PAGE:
Nick of the Woods eBook

This eBook from the Gutenberg Project consists of approximately 393 pages of information about Nick of the Woods.
anxiety, he resolved to pursue after Nathan,—­a measure of imprudence, if not of folly, which, at a less exciting moment, no one would have been more ready to condemn than himself.  But the image of Edith in captivity, and perhaps of Braxley standing by, the master of her fate, was impressed upon his heart, as if pricked into it with daggers; and to remain longer at a distance, and in inaction, was impossible.  Imitating Nathan’s mode of advance as well as he could, guided by his dusky figure, and hoping soon to overtake him, he pushed forward and was soon in the dreaded village.

CHAPTER XXX.

In the meanwhile, Edith sat in the tent abandoned to despair, her mind not yet recovered from the stunning effect of her calamity, struggling confusedly with images of blood and phantasms of fear, the dreary recollections of the past mingling with the scarce less dreadful anticipations of the future.  Of the battle on the hill-side she remembered nothing save the fall of her kinsman, shot down at her feet,—­all she had herself witnessed, and all she could believe; for Telie Doe’s assurances, contradicted in effect by her constant tears and agitation, that he had been carried off to captivity like herself, conveyed no conviction to her mind:  from that moment, events were pictured on her memory as the records of a feverish dream, including all the incidents of her wild and hurried journey to the Indian village.  But with these broken and dream-like reminiscences, there were associated recollections, vague, yet not the less terrifying, of a visage that had haunted her presence by day and by night, throughout the whole journey, watching, over her with the pertinacity of an evil genius; and which, as her faculties woke slowly from their trance, assumed every moment a more distinct and dreaded appearance in her imagination.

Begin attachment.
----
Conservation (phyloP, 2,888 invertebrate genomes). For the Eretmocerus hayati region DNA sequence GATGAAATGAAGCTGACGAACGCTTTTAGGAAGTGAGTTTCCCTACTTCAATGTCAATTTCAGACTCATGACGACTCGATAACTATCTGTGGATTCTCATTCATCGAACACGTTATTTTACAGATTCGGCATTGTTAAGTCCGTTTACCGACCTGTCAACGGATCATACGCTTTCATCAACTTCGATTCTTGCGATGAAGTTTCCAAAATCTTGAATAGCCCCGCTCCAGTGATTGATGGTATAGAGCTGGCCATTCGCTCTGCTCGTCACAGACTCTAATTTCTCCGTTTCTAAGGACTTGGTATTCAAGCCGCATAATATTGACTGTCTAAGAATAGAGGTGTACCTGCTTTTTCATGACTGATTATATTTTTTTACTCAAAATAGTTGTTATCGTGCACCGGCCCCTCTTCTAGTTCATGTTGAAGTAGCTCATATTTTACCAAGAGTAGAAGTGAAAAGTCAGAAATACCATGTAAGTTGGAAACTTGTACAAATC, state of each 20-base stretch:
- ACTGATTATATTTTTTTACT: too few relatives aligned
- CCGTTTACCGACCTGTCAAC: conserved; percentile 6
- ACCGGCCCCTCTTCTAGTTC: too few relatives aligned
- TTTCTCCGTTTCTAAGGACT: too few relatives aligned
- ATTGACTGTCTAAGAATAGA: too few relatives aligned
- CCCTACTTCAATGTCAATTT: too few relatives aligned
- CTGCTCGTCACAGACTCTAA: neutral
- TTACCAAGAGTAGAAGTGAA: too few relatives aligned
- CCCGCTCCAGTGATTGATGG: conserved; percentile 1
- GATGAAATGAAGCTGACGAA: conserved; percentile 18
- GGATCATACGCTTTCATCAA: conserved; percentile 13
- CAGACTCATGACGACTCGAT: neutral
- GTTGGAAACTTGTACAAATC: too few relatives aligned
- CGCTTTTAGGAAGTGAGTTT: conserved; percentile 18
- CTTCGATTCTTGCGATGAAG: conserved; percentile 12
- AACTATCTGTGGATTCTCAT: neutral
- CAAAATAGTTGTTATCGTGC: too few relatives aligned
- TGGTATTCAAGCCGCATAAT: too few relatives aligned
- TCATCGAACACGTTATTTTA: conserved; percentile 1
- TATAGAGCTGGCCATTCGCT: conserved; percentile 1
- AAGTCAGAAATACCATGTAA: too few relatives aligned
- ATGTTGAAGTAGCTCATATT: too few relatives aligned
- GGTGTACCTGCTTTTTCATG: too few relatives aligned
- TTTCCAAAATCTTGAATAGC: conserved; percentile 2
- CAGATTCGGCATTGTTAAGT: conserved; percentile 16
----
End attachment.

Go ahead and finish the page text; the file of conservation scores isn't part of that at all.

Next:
It was upon these hated features, seen side by side with the blood-stained aspect of her kinsman, she now pondered in mingled grief and terror; starting occasionally from the horror of her thoughts only to be driven back to them again by the scowling eyes of the old crone; who, still crouching over the fire, as if its warmth could never strike deep enough into her frozen veins, watched every movement and every look with the vigilance, and as it seemed, the viciousness of a serpent.  No ray of pity shone even for a moment from her forbidding, and even hideous countenance; she offered no words, she made no signs, of sympathy; and, as if to prove her hearty disregard, or profound contempt for the prisoner’s manifest distress, she by and by, to while the time, began to drone out a succession of grunting sounds, such as make up a red-man’s melody, and such indeed as any village urchin can drum with his heels out of an empty hogshead.  The song, thus barbarously chanted, at first startled and affrighted the captive; but its monotony had at last an effect which the beldam was far from designing. 

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Nick of the Woods from Project Gutenberg. Public domain.
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